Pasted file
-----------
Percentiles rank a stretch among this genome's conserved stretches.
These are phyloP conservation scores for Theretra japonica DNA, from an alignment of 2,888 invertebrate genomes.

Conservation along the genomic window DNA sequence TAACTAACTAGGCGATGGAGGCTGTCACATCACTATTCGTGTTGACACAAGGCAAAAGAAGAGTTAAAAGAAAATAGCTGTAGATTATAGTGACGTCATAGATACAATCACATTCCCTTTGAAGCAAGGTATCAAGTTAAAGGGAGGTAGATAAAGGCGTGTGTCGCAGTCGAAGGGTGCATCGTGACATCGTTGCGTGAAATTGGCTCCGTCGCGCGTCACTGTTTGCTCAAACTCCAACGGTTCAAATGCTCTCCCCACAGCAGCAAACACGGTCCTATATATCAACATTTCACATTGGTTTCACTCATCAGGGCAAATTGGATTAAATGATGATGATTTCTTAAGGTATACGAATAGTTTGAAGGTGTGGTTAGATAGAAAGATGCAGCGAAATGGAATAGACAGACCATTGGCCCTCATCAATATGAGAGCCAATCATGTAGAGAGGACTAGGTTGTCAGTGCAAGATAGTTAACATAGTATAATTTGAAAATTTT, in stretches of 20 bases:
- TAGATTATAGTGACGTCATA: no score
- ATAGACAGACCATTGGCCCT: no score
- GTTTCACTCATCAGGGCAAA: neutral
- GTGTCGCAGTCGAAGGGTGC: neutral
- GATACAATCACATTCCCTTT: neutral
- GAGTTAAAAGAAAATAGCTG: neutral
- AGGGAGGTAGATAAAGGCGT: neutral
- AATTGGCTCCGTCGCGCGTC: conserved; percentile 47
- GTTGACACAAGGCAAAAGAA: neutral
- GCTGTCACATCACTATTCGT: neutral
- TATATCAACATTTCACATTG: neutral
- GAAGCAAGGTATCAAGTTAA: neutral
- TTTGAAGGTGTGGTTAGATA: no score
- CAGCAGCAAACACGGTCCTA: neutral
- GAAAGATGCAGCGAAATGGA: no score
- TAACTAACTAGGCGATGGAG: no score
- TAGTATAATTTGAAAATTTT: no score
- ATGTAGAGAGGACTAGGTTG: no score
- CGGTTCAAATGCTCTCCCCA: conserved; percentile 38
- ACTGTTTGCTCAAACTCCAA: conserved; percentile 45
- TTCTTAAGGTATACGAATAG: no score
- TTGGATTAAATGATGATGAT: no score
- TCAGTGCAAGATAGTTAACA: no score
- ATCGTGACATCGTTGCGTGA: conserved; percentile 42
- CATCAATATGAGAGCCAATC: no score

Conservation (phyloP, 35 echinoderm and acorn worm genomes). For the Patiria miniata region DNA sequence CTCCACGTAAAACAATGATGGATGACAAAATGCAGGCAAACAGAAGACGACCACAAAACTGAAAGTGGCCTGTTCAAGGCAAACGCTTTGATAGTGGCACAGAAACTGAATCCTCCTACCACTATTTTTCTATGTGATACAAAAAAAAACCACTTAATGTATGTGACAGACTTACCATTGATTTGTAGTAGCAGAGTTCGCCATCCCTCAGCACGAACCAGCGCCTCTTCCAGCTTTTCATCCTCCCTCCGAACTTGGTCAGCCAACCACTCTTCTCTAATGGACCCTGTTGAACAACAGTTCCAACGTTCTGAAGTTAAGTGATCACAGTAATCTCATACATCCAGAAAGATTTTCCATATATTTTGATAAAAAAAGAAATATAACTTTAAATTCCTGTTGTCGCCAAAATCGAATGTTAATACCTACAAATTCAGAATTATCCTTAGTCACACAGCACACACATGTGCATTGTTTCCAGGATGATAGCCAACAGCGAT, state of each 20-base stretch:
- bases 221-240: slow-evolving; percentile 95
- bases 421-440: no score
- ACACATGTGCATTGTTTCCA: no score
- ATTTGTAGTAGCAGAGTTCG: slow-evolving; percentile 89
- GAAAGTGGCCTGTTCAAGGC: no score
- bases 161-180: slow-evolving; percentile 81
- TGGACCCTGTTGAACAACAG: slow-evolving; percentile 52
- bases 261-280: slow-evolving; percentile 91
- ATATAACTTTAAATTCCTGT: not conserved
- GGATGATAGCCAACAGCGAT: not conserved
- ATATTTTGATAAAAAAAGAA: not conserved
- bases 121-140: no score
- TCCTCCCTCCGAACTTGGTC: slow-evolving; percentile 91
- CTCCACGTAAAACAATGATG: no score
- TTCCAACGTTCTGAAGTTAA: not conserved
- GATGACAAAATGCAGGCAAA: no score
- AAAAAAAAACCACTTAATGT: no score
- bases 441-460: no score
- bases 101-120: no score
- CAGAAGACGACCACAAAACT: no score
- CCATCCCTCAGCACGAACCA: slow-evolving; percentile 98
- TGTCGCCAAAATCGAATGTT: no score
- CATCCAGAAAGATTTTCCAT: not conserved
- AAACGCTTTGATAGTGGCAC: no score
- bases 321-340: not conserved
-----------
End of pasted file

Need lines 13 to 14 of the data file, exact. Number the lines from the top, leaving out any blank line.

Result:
- GCTGTCACATCACTATTCGT: neutral
- TATATCAACATTTCACATTG: neutral